Despite Supreme Court Ruling, Some Texas Abortion Clinics Remain Closed

Texans on both sides of the abortion issue are taking stock after the U.S. Supreme Court intervened in a lawsuit over controversial state requirements for clinics. The court issued an order late Tuesday saying 13 Texas clinics that had to close can re-open their doors for the time being.

The clinics had shut down Oct. 3 after a federal appeals court ruled that they had to comply with the state law’s mandate that they meet the standards of ambulatory surgery centers. That court will also hear arguments on a lawsuit brought by the clinics arguing the law is unconstitutional. But the U.S. Supreme Court this week said those clinics can continue to operate while the law is appealed.

“I was really surprised and really delighted in a way I hadn’t expected,” said Amy Hagstrom Miller, founder and chief executive of Whole Woman’s Health. Whole Woman’s is the lead plaintiff in the lawsuit for this case. The company once had six clinics in Texas, but the law forced all but one to close.

(Photo by Karl Eisenhower)

(Photo by Karl Eisenhower)

Miller said she will re-open her clinic in McAllen by Friday, which serves low-income women in the Rio Grande Valley. They had been forced to travel to the nearest clinic in San Antonio, but many couldn’t afford the trip or take time off from work, she said.

“There were only two clinic facilities in the Rio Grande Valley and both of us had to close, which meant that women had to travel upwards of 250 miles round-trip in order to get an abortion safely,” Hagstrom said.

Hagstrom is also working to re-open a second clinic in Fort Worth.

But even with this ruling, the ongoing fight in Texas has permanently changed the landscape for abortion providers, and not all the clinics will re-open.

Miller’s clinic in Austin no longer has a lease or a state license. One Houston doctor got frustrated, closed his clinic at the end of September, and retired. Miller once had a clinic in Beaumont, but she closed it in March when doctors there can’t obtain admitting privileges at nearby hospitals, another requirement in the state law.

In addition, any clinic that re-opens might have to close again if the Fifth Circuit Court of Appeals eventually rules the Texas law can stand.

Planned Parenthood in Houston was one of only eight places left in the state to get an abortion after the non-compliant clinics closed Oct. 3.

“Limiting abortion access to eight [clinics] in Texas – eight simply isn’t enough,” said Rochelle Tafolla, a Planned Parenthood spokeswoman. “We were overwhelmed with phone calls.”

Texas is the country’s second most populous state, with about 26 million people.

When the other clinics closed, Planned Parenthood received more than 500 calls in just one day, about six times the normal volume. Some women whose appointments were cancelled drove to the Houston clinic off the Gulf Freeway.

“Women were scared, they were nervous, they didn’t understand what was happening,” Tafolla said. “We’re just thrilled the court stepped in to stop this terrible law and we hope that it will eventually and ultimately be overturned.”

The Supreme Court’s intervention means that the cycle of emergency motions is over. The Fifth Circuit has agreed to expedite the full appeal, which could be heard as soon as December.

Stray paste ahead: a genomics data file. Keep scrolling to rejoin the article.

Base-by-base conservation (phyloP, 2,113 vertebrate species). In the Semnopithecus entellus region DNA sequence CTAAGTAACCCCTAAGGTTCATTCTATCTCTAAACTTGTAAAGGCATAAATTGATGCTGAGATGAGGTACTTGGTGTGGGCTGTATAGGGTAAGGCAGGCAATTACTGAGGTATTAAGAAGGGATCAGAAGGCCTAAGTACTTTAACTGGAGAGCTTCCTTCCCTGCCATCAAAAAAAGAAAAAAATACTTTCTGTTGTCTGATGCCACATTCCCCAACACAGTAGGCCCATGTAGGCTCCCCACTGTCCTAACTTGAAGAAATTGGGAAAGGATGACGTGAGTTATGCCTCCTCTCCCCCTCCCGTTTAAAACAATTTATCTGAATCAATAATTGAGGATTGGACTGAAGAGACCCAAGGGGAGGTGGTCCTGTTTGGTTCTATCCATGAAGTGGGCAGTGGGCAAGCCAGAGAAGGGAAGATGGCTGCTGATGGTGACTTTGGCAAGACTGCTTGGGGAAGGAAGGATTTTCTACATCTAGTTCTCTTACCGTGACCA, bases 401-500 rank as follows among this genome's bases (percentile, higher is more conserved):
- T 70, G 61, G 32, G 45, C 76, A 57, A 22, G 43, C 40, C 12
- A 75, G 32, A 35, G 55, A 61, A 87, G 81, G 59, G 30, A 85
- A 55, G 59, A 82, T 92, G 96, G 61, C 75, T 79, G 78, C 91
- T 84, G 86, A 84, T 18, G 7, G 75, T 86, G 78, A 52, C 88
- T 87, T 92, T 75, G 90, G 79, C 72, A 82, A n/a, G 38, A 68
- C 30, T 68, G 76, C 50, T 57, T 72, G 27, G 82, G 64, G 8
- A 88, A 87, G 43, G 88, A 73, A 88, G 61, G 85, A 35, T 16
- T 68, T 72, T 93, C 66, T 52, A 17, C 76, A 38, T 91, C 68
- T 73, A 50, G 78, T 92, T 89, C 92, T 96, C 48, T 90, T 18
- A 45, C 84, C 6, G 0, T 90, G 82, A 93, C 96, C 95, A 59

Houston-based Texas Right to Life supports the law and its strict new rules for providers. Emily Horne, a legislative associate, says the surgery center rule will make abortion safer for women.

Horne said it’s discouraging that some clinics can now re-open because she believes they don’t offer good medical care. But she remains optimistic the law will stand in the long term.

“The encouraging thing for us is that this case is still before the Fifth Circuit, and the Fifth Circuit has already said a lot of positive things about the state’s merit and likelihood of success,” Horne said.  “And none of that actually changed with what the Supreme Court said.”

This is the second lawsuit over the Texas abortion law, known as HB2. The law’s tempestuous passage in the summer of 2013 propelled the political rise of State Sen. Wendy Davis, who waged an unsuccessful filibuster over the law. She is now the Democratic candidate for Texas governor.

The first lawsuit focused on the part of the law requiring that doctors performing abortions obtain admitting privileges at nearby hospitals. The U.S. Supreme Court declined to intervene in that case.

The second lawsuit focuses primarily on the surgery center rule, according to attorney David Brown. He’s part of the legal team at The Center for Reproductive Rights in New York, which helped some of the Texas clinics file the lawsuit.

Brown said no one can say for sure why the Supreme Court chose to intervene this time around. But he noted the reality on the ground has changed since last fall.

“Now we have hindsight and so the courts are looking at not what could happen but also what already has,” Brown said.

Since last fall, more Texas clinics have closed, which made the “evidence” presented in the second lawsuit more compelling, Brown explained.

“We were able to show that when clinics have to comply with onerous restrictions that are designed to close them under the pretext of health, that they will in fact close, that compliance is impossible,” Brown said, “And that when women have to drive hundreds of miles to get to the nearest health clinic for abortion services, many of them won’t be able to do that.”

Brown said although the Fifth Circuit appeal could be heard in December it’s more likely it will take place early in 2015.

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